· Demand Performance Assessment for Ministers, Agency heads
By Moyosola Okuneye
Aviation experts have advised the Federal Government to ensure consistency in policy in order to encourage more investment in the sector even as they condemned inconsistency in policies, saying that it does not give room for structured planning.
Former Director General of the Nigerian Civil Aviation Authority, Dr Harold Dumuren represented by the President, Aviation Round Table, by Dr Gbenga Oluwo, gave the advice at the 23rd Annual Conference and awards organized by the League of Airport and Aviation Correspondents(LAAC).
Speaking on the theme, “Boosting Aviation Investment Through policy”, Dr Gbenga Olowo said that investment in the aviation sector will be possible under stable regulatory and legal framework.
He also urged the government to design objectives and key performance indices that are measurable in order to assess the activities of each tenure.
“Our problem in Nigeria has been that when we make policies, we summersault and this happens because there are no measurement indices. A minister will be on the seat for four years and at the end of the tenure, he won’t be measured. He just goes in and goes out. Government must create objectives and key performance index that are measurable for every leader who comes on board. The guidelines are there, the standard operating practices are there but we don’t measure them”.
Gbenga while speaking highlighted operational excellence, stakeholder’s satisfaction, safety and security assurance as well as regulatory effectiveness as the policy thrust needed to drive investment in the aviation sector.
The Chief Executive Officer of TopBrass Aviation, Captain Roland Iyayi also stressed that the airline industry is being overregulated to the point of extinction.
“The airline industry is being overregulated to the point of extinction and I will cite an example. If we have a situation where the Civil Aviation Authority doesn’t bother about the fact that airlines are destroying themselves by pricing and overcapacity, then there is problem. In Ghana, there are five airlines that are registered as scheduled operators. I went to Ghana to register an airline, and I was clearly told that I would not be allowed to become a scheduled operator because they have five airlines they believe have enough capacity for their market. They told me that until one airline fails, nobody will be allowed into the market, he said”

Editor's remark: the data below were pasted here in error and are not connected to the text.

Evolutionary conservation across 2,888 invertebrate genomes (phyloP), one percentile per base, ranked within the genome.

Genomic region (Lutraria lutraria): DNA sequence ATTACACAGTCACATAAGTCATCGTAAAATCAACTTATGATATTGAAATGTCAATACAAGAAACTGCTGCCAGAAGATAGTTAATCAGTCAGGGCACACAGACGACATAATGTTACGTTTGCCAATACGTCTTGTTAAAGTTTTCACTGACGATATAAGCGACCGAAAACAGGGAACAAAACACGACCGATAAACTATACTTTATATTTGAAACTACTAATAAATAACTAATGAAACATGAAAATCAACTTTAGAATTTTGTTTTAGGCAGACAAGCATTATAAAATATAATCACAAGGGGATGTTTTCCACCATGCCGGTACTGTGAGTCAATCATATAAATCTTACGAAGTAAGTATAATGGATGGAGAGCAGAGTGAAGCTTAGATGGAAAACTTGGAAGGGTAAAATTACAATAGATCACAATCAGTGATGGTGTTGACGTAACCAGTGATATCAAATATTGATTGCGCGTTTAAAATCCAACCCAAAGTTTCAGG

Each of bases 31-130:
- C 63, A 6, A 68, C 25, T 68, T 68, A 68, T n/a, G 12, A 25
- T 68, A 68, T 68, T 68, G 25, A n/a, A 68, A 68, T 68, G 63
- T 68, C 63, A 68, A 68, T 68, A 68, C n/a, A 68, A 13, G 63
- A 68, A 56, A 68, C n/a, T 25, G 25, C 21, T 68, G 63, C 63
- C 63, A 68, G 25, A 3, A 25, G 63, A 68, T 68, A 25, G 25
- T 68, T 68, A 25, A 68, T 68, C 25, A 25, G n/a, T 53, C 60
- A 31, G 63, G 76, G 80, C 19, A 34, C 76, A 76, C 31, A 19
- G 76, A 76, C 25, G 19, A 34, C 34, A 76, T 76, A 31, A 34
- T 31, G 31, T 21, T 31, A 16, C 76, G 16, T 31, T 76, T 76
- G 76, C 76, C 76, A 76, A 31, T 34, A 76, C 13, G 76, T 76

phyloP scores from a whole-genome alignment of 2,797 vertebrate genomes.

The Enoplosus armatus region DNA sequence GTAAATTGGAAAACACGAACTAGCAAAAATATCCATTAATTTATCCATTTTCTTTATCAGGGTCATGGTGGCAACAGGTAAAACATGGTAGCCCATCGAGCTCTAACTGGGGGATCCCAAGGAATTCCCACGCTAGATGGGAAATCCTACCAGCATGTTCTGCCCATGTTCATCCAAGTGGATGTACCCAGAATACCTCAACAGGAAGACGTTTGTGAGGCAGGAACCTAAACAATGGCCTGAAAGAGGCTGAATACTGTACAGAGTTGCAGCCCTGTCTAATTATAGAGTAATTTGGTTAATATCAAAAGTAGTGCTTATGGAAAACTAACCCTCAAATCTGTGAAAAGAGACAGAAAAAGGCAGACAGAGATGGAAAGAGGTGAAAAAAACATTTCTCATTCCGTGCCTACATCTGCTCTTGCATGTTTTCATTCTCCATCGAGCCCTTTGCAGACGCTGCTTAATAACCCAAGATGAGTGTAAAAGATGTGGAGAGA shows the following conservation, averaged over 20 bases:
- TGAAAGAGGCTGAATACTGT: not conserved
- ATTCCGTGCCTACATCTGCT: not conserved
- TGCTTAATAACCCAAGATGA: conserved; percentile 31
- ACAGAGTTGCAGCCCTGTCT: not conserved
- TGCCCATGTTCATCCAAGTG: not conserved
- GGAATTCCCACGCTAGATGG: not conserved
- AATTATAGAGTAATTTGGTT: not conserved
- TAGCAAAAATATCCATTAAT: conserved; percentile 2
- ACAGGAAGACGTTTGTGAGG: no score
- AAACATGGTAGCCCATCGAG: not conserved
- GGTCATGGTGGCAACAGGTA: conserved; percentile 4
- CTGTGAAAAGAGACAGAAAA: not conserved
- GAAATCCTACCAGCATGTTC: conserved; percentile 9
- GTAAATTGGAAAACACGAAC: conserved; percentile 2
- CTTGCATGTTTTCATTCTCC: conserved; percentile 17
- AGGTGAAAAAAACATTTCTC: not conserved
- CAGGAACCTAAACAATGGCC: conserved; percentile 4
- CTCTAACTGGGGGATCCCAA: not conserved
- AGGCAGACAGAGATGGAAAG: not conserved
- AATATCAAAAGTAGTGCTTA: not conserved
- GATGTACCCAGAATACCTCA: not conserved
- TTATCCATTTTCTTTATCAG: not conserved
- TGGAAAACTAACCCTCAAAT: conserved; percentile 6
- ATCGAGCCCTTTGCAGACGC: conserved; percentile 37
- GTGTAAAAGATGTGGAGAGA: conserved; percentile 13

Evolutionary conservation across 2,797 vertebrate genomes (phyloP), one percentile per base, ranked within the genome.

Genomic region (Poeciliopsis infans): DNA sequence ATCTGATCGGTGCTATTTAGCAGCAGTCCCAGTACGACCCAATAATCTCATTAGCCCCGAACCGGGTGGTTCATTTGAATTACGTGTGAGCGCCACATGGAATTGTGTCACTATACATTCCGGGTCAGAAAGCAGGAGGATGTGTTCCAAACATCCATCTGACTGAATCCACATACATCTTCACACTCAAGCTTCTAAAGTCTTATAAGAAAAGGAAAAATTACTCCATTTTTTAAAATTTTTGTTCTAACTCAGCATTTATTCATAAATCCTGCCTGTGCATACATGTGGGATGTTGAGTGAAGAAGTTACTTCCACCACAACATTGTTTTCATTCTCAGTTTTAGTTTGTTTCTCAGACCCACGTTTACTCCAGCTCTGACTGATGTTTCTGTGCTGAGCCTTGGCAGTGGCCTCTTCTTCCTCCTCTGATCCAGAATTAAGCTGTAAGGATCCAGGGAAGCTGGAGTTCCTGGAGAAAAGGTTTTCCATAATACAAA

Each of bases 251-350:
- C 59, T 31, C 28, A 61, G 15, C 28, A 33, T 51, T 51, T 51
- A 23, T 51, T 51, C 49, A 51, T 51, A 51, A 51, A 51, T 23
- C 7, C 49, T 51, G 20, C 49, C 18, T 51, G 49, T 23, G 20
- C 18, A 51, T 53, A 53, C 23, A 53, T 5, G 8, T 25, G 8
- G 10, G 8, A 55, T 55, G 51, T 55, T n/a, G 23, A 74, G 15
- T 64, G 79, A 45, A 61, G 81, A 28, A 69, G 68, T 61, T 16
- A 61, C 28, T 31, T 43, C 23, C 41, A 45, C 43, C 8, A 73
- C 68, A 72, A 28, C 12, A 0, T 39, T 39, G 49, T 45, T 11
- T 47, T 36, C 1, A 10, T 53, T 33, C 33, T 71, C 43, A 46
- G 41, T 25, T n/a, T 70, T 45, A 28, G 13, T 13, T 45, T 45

According to him, Nigeria’s airline market has been dominated by foreign airlines which has led to the dearth of local airlines.
“If you have a situation where you want airline to thrive, the framework that you put in place to drive the policy must be consistent with the primary objectives of the industry. The policy we have on ground now is liberalization and the intent of liberalization was to ensure that there are new entrance into the field. With liberalization, you have fragmented the market, when you now bring in other players with similar capacities to Nigeria, chasing the same market, then we ended up having a fragmented market that has now led to a destructive competition as a result of policy inconsistency”.
Roland also urged the Nigerian Civil Aviation Authority(NCAA) to create policies that will ensure success of the aviation market.
“We have individuals holding critical positions with little understanding of what the industry is all about. As long as NCAA shy away from its responsibility to grow the industry, then the policy created won’t be important. The government needs to encourage the private investors with consistent policies.”
Also speaking, the Chairman/CEO of Air Peace, Barrister Allen Onyema urged government to support local airlines and frowned at the constant praises given to foreign airlines operating in the country.
“Let us support our airlines, we should not eulogize foreign airlines. If there is a deliberate policy to protect Nigerian airlines in the next two years, we wouldn’t need a national carrier. Allowing foreign airlines to take over our airspace is a huge shame. Let’s support each other rather than engage in unprofitable competition. What the airlines need is an enabling environment,” he said.